We woke to brilliant sunlight streaming in the east facing windows around 5:30 and with hot tea in the cupholders were on the road by 6. At last the Alaska Highway filled all my highest dreams of what this road could be. We were all alone and the Yukon pavement was smooth and silent. When I lived in a beautiful part of the MotherLode in California, near Sonora, I dreamed of a road to myself. I couldn’t often see the beauty because there were usually 7 cars behind me wanting to go faster and 7 cars in front of me trying slow me down. Our drive today filled my yearning for the open road, a highway uncluttered with vehicles, wild and open and all my own.
Take a minute to watch the show and get a taste of what it felt like
We took our time and pulled off often to catch the spectacular views of the St Elias Mountains. A stop at the Kluane National Park of Canada gave us just a taste of the wild expanse of ice that makes up more than half of this magnificent land. Adjacent to and combined with the Wrangell-St Elias, these two parks make up the largest contiguous extent of protected wilderness in the world, and are recognized by the United Nations as a World Heritage Site of great significance. Ice fever called, and I dreamed of returning and taking the time to fly over that vast icefield with glaciers radiating down on all sides.
After a few moments, we noticed the flagger scanning the slopes to our east and of course, we looked up too. High on the hill above us, oblivious to the world below, a grizzly grazed intently for berries. The road folks exclaimed in awe that he was really a “big one”. It was thrilling to watch him move, so quickly and full of grace and power, even through the binoculars. The 300 lens could just barely capture him, but there he is, a real wild grizzly, no collar, no bands, unexpected, in the middle of nowhere. Without the construction slowdown we would have missed him.
We crossed Haines Pass, with more wonderful interpretive signs about the gold rush and an especially well done description of the habitat variations from tundra to hemlock forest as we descended into the valley. The rapid change was dramatic, and beautiful, as we suddenly were surrounded by the thick, dark forest and the broad glacially fed Chilkat River, home to more than 3,500 eagles in the fall at the Eagle Reserve.
Once we arrived in Haines, we took advantage of the sunny afternoon to walk around Fort Seward and explore the shops and galleries on the Fort grounds. Fort Seward was built in 1902 and operated until 1947. Eventually it was bought by a group of war veterans and the grounds and buildings are privately owned with hotels, restaurants and galleries. I especially enjoyed walking through the Native Arts Center and seeing the huge mess of artistic creativity in the main carving room.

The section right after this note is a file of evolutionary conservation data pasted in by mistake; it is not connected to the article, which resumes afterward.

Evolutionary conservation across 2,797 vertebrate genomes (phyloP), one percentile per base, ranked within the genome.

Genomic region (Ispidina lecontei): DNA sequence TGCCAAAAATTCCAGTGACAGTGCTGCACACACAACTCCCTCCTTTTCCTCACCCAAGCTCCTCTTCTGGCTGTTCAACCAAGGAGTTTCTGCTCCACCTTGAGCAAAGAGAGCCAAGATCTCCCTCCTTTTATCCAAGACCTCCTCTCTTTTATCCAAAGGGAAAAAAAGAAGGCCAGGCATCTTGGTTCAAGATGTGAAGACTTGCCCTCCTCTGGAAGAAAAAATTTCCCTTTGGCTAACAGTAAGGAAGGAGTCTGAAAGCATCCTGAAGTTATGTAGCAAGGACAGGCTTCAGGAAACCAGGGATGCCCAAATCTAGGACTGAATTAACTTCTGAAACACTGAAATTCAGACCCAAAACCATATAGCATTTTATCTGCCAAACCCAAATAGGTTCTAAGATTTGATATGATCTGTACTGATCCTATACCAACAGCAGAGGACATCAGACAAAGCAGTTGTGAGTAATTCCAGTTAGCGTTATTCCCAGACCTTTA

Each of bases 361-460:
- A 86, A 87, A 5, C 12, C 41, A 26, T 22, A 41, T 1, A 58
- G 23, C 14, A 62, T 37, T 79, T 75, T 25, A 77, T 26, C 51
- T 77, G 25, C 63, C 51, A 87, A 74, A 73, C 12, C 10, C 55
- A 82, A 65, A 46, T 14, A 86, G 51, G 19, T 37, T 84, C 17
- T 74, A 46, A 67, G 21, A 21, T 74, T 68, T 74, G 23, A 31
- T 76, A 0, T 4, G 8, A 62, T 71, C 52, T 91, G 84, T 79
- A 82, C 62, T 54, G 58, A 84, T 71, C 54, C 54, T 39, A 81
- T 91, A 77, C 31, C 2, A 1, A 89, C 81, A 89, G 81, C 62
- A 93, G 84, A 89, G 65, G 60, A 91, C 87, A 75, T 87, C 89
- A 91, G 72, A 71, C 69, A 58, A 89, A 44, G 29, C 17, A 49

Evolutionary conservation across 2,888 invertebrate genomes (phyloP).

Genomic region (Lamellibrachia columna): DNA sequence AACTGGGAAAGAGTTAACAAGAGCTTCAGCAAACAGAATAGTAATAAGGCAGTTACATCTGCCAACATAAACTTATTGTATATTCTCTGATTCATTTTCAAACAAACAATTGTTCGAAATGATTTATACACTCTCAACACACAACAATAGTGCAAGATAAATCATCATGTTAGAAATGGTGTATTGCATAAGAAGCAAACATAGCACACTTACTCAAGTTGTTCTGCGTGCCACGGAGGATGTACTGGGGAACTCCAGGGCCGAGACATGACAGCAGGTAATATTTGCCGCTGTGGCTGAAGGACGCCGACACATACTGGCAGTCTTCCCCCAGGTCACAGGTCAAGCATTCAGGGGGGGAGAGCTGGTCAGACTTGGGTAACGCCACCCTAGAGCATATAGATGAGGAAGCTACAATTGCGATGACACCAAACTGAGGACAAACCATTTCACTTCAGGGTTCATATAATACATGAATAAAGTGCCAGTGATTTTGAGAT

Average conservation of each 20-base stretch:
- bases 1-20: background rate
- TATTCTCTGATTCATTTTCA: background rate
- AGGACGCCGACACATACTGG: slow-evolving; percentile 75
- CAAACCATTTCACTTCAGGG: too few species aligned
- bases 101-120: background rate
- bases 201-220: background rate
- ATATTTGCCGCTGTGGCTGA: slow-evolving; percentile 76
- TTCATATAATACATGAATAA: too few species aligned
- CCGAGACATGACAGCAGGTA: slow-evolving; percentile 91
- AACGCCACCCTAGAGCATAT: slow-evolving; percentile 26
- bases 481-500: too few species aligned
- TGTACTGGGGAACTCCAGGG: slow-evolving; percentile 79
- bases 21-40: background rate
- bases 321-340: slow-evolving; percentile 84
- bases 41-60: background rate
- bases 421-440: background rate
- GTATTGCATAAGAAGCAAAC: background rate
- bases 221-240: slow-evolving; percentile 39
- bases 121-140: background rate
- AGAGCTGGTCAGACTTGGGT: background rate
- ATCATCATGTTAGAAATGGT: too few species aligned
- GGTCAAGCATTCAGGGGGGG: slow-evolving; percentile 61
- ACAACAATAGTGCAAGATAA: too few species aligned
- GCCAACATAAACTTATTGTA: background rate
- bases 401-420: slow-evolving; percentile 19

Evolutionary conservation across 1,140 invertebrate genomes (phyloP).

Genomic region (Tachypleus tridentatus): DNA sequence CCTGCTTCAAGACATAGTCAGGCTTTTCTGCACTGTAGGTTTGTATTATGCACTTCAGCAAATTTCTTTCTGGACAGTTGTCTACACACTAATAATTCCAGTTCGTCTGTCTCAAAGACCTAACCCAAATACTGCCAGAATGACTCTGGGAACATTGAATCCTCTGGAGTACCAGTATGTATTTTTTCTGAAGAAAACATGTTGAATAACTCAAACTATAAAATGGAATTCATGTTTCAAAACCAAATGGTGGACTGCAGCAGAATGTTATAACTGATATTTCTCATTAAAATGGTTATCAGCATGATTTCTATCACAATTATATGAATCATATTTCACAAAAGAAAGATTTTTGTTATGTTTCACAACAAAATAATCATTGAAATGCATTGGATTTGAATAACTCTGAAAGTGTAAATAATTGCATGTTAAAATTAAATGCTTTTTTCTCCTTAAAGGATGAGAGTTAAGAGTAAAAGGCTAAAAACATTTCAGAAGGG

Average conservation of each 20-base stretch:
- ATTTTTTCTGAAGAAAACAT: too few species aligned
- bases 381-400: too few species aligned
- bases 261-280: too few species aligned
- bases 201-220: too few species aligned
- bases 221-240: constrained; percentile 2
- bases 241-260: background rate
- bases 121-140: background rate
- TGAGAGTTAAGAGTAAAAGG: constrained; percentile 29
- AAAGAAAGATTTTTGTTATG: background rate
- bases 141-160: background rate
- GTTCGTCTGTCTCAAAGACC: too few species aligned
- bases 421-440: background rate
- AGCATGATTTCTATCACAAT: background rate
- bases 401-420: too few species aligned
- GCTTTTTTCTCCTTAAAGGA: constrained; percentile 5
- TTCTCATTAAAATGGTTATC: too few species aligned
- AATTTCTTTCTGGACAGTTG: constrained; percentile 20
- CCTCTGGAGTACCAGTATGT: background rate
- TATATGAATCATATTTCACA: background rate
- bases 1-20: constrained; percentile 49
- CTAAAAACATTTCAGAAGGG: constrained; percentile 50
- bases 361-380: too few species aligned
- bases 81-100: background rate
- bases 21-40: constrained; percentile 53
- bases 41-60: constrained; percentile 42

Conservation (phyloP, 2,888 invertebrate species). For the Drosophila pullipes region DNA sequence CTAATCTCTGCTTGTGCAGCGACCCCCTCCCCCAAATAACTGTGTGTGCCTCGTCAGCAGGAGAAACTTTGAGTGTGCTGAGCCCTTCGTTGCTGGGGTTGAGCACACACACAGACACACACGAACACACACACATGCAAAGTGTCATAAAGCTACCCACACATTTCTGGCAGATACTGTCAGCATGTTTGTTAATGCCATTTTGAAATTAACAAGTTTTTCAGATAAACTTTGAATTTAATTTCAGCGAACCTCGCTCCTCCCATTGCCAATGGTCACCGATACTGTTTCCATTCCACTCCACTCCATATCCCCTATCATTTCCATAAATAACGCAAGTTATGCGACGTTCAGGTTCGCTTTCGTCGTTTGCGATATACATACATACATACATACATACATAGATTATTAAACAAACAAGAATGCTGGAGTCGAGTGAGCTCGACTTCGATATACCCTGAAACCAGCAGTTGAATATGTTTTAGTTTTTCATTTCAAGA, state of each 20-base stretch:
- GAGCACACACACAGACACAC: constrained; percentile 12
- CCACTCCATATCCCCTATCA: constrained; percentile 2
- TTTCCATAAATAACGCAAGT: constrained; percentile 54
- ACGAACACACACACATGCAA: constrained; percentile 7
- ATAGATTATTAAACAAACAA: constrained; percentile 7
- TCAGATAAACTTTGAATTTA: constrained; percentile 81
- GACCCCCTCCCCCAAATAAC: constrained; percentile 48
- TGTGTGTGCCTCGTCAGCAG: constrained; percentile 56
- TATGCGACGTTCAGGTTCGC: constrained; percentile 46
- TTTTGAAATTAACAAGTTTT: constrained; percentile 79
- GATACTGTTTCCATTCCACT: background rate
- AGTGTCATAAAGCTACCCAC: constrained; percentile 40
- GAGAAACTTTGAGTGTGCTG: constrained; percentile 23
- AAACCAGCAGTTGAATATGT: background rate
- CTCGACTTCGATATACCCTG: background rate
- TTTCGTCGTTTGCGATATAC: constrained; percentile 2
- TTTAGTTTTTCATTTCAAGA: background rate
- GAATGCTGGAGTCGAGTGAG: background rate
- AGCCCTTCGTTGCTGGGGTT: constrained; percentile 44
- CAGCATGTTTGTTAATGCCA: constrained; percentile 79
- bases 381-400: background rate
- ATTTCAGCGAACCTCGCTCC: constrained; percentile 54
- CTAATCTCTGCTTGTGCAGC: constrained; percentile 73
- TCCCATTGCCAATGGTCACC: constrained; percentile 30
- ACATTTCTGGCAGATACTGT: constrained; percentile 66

But the main reason we took the extra time to come to Haines was for the bears, and it was time to go find them. There is a large population of both black and brown bear in Haines, but it is especially famous for the bear viewing along the Chilkoot River at Chilkoot State Park just 9 miles north of town.
We unexpectedly drove in Haines on a “cruise ship Wednesday” the only day that ships dock here, so the bear viewing site was full of people in cars and buses, with tour groups and people walking along the road. It was a zoo, just without fences. Even so, it was wonderful to see these big brown bears up close and personal.
The only ‘fence’ was the park officer walking around trying to corral all the folks who would think of getting to close to a momma grizzly and her babies. She seemed somewhat frustrated with some folks especially, and said to me, “Fine, let them get mauled, they deserve it”. She was saddened especially by the fact that the two cubs will no doubt end up being killed from their exposure to too many people. They can’t relocate these big brown bears because they stubbornly return to their homelands in record time.
If you look closely at the lower right photo in the collage, you will see a salmon fisherman of the human variety. These fishermen compete with the bears for the spawning salmon, but if a bear comes too close they will run away, leaving behind their catch. This results in bears discovering that humans are a great source of food. The saying goes, “A fed bear is a dead bear”. Sad
Still, it was thrilling to watch Mama and her little ones, a male and a female just a year and a half old. Mama was a great swimmer, and her babies were carefully staying in the shallow water as they watched her fish. The boy cub was much braver than the light boned delicate little girl but he still didn’t go all the way out to fight the strong current with Mama. Even with her collar and bands, it was wonderful seeing this great wild 7 year old bear fishing in her world, traveling the same routes her mother did and fishing the same waters while she taught her babies. There is another mom with 3 cubs in the area and 2 other males but we didn’t see them on this trip.
After our bear time, we went back to town to our home on the water at Oceanside RV Park. It’s not fancy, but it has full hookups, TV and WiFi and with our planned two day stay, it’s nice to have amenities. Our freezer stores are getting a bit low, so we went to the Lighthouse Bar just down the road for great burgers while we watched the light change over the inlet. Somehow coming to Haines was a full circle return from our cruise last summer when we watched Haines in the distance as we passed by on the Princess. It was fun to watch the cruise ships pass on the Lynn Canal as we settled into the evening.
Road condition: excellent 2 lane paved highway with a short stretch of gravel construction in BC
The rest of the photos for this day are linked here
A LOT of photos of the bears are linked here